Federico has a decade of experience in documentary photography, and is a University Professor in photography and research methodology. He's a scientist studying the social uses of photography in contemporary culture who writes about photography and develops documentary projects. Other activities Federico is involved in photography are curation, critique, education, mentoring, outreach and reviews. Get to know him better here.

I disagree about an image taken inside a camera being unusable. When I started photography a few years ago,I had a Canon T3I and the “nifty fifty”. I had a lot to learn,being self taught. I took a photo of my wife’s make up brushes in there container and I used the white toilet lid for a stand. I never expected anything special but what I got ,I thought,was really good! However, I still thought it was just because I didn’t know what “looked” professional or great but I posted it to a few sites anyway. I received 3 orders for a print and canvas. I also had a couple guys that are published and one was sort of mentoring me tell me what a great job I did in post. I told him that I did nothing at all to the photo and he just said ” huh. Didn’t know Canon had the capability to render a photo that good”. I had to look up the word render ,that’s how new I was. I read your article twice thinking I had read it wrong.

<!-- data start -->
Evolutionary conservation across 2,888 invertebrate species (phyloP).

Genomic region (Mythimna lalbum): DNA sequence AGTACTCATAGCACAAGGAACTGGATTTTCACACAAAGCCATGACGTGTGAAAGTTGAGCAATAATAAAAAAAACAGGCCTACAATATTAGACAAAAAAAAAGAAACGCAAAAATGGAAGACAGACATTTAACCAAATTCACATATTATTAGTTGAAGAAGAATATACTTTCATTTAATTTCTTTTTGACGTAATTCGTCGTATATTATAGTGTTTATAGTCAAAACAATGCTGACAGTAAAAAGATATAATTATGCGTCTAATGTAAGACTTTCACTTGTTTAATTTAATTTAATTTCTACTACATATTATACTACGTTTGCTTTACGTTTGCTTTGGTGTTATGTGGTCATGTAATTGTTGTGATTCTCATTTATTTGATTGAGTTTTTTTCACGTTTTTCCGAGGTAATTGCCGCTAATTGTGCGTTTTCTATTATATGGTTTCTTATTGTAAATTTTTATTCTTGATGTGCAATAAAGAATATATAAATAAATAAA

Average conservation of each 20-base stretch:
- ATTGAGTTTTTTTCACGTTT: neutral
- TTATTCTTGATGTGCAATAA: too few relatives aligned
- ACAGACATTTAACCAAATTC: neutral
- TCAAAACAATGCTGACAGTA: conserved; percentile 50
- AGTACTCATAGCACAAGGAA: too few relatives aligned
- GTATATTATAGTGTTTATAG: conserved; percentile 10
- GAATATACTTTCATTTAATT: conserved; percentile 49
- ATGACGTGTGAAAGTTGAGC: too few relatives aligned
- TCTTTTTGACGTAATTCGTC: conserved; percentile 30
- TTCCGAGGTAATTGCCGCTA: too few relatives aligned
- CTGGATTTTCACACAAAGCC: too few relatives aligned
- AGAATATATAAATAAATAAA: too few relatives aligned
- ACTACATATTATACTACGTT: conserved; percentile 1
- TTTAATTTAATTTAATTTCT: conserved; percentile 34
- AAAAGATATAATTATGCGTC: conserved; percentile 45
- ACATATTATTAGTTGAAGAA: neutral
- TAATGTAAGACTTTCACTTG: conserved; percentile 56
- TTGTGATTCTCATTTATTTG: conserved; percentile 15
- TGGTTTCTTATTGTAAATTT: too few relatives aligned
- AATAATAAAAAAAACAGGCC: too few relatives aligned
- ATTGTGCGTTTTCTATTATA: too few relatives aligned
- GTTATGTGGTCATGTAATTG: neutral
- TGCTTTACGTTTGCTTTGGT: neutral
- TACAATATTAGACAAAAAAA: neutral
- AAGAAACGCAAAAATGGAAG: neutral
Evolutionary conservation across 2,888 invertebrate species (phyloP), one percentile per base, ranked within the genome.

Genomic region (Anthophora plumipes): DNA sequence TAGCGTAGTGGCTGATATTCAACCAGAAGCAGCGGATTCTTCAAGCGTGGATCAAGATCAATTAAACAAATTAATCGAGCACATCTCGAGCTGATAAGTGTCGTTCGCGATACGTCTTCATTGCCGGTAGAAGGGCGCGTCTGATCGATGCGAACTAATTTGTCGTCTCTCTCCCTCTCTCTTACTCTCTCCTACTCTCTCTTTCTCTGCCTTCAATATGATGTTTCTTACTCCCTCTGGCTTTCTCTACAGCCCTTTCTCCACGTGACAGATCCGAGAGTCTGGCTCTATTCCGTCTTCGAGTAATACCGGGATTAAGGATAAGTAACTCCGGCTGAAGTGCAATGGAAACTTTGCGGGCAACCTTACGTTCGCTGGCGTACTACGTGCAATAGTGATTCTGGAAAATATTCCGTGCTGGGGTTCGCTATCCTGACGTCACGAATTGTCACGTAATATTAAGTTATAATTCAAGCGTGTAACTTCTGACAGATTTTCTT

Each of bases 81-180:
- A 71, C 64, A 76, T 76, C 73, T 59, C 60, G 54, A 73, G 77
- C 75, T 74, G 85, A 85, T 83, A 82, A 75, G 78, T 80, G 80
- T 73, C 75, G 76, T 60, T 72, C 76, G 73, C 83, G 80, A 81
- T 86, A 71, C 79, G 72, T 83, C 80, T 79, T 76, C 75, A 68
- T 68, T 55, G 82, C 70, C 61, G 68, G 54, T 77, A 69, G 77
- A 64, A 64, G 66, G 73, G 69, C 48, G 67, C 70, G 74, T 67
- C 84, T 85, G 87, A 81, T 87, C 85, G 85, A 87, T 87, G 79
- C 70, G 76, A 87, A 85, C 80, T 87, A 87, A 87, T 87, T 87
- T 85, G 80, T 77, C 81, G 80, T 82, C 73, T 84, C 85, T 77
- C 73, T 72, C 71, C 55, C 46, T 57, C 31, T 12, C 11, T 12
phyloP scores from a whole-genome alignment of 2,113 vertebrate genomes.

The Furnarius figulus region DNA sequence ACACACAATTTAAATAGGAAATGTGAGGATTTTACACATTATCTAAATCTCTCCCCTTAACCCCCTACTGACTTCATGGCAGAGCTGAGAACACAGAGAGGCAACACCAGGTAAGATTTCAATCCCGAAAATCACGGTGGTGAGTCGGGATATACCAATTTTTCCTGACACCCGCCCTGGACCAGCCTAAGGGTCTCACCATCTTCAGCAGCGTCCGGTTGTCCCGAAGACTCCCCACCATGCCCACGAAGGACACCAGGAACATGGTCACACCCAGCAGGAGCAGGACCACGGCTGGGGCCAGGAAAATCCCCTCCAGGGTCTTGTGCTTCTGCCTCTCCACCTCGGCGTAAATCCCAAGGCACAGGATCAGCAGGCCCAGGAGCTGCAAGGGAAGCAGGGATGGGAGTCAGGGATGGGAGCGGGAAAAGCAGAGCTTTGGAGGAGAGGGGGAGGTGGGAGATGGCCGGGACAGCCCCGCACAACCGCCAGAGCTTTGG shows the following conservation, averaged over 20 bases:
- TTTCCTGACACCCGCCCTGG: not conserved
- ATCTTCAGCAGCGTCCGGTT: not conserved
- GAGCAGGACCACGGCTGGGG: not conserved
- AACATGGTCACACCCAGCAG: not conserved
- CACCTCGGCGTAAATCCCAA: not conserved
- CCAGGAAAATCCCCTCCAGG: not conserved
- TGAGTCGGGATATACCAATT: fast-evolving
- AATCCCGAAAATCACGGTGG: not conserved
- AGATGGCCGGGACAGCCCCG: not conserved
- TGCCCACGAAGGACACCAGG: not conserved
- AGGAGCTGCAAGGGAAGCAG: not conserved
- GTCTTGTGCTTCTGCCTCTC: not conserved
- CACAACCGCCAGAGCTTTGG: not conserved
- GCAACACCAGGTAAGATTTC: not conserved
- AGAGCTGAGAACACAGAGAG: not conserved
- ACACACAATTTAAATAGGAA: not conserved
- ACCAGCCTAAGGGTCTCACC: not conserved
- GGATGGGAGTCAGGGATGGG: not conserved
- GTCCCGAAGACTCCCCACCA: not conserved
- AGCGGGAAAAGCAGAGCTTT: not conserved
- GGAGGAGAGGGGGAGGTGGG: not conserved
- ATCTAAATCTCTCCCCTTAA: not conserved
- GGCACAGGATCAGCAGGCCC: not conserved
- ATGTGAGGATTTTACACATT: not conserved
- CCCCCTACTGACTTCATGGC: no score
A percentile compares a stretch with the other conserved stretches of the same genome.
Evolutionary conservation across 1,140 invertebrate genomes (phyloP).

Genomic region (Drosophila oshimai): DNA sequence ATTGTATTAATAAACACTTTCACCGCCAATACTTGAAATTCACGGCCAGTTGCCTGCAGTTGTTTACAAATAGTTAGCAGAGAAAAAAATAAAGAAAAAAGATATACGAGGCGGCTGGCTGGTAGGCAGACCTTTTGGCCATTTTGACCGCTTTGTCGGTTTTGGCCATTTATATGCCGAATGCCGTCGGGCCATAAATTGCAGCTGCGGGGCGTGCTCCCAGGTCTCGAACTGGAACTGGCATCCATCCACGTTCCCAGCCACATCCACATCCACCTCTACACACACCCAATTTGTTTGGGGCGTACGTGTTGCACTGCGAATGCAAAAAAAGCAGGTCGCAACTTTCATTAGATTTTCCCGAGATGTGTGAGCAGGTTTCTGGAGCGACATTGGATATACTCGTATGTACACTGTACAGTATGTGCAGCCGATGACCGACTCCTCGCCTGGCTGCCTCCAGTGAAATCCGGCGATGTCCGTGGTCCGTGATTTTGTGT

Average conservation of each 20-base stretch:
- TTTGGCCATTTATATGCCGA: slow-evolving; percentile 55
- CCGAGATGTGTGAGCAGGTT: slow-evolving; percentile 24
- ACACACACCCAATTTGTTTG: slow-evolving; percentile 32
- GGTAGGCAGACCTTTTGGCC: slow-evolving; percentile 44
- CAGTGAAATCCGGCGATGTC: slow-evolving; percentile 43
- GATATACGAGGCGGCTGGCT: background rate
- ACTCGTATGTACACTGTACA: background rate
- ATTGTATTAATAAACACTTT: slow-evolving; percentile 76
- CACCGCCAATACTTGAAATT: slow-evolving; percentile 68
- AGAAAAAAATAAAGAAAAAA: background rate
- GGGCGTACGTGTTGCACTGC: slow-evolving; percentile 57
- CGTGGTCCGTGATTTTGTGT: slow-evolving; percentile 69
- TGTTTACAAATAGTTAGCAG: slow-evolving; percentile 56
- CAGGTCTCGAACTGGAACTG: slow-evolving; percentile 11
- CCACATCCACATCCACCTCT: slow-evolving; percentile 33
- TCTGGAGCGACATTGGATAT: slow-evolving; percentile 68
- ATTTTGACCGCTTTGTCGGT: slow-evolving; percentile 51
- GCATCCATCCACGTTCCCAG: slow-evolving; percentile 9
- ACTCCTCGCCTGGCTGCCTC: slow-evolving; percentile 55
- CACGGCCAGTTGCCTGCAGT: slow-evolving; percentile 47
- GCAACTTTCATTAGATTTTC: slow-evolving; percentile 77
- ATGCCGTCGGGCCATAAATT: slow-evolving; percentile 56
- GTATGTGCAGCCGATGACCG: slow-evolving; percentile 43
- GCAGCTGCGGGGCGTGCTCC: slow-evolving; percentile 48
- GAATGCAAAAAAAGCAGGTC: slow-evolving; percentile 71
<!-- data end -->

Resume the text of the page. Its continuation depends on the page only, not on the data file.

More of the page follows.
That is great Mate, but for me, development is almost always necessary, and I enjoy it a lot.

The thing is that Monochrome mode inside the camera, renders a desaturated JPEG, not a true channel conversion of the colors into monochrome.

It works almost like the mini-labs of those express film development services back in the days of film. Those machines did a quick development with very small amounts of care in order to get film developed. JPEG inside a camera works the same way, and creative modes take this premise even further.